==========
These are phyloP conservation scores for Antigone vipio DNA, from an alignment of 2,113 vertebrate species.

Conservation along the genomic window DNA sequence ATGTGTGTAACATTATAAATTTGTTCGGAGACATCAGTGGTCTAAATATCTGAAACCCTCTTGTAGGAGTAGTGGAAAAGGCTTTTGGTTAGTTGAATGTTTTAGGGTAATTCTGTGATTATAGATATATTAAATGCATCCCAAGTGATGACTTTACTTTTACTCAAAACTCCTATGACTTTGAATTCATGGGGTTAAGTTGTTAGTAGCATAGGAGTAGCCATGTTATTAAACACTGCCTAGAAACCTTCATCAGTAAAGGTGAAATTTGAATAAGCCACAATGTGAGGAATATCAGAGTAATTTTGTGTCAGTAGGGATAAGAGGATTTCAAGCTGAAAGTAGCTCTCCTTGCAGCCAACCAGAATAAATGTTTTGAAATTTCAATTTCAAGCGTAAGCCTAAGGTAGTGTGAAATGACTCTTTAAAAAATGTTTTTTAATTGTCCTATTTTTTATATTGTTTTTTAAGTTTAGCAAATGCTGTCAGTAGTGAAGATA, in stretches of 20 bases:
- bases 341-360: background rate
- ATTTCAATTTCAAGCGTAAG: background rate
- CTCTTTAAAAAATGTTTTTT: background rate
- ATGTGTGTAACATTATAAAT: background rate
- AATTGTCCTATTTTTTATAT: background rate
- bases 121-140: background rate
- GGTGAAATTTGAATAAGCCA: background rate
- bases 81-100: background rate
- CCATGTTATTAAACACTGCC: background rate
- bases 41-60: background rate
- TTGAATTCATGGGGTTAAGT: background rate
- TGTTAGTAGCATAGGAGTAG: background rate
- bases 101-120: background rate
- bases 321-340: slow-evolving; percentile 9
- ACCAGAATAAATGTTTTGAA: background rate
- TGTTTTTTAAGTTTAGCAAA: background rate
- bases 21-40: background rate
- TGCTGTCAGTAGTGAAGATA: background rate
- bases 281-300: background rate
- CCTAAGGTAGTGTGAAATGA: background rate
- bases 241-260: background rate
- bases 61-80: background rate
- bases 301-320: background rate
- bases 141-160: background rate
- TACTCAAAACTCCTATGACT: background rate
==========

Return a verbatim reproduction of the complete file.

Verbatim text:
These are phyloP conservation scores for Antigone vipio DNA, from an alignment of 2,113 vertebrate species.

Conservation along the genomic window DNA sequence ATGTGTGTAACATTATAAATTTGTTCGGAGACATCAGTGGTCTAAATATCTGAAACCCTCTTGTAGGAGTAGTGGAAAAGGCTTTTGGTTAGTTGAATGTTTTAGGGTAATTCTGTGATTATAGATATATTAAATGCATCCCAAGTGATGACTTTACTTTTACTCAAAACTCCTATGACTTTGAATTCATGGGGTTAAGTTGTTAGTAGCATAGGAGTAGCCATGTTATTAAACACTGCCTAGAAACCTTCATCAGTAAAGGTGAAATTTGAATAAGCCACAATGTGAGGAATATCAGAGTAATTTTGTGTCAGTAGGGATAAGAGGATTTCAAGCTGAAAGTAGCTCTCCTTGCAGCCAACCAGAATAAATGTTTTGAAATTTCAATTTCAAGCGTAAGCCTAAGGTAGTGTGAAATGACTCTTTAAAAAATGTTTTTTAATTGTCCTATTTTTTATATTGTTTTTTAAGTTTAGCAAATGCTGTCAGTAGTGAAGATA, in stretches of 20 bases:
- bases 341-360: background rate
- ATTTCAATTTCAAGCGTAAG: background rate
- CTCTTTAAAAAATGTTTTTT: background rate
- ATGTGTGTAACATTATAAAT: background rate
- AATTGTCCTATTTTTTATAT: background rate
- bases 121-140: background rate
- GGTGAAATTTGAATAAGCCA: background rate
- bases 81-100: background rate
- CCATGTTATTAAACACTGCC: background rate
- bases 41-60: background rate
- TTGAATTCATGGGGTTAAGT: background rate
- TGTTAGTAGCATAGGAGTAG: background rate
- bases 101-120: background rate
- bases 321-340: slow-evolving; percentile 9
- ACCAGAATAAATGTTTTGAA: background rate
- TGTTTTTTAAGTTTAGCAAA: background rate
- bases 21-40: background rate
- TGCTGTCAGTAGTGAAGATA: background rate
- bases 281-300: background rate
- CCTAAGGTAGTGTGAAATGA: background rate
- bases 241-260: background rate
- bases 61-80: background rate
- bases 301-320: background rate
- bases 141-160: background rate
- TACTCAAAACTCCTATGACT: background rate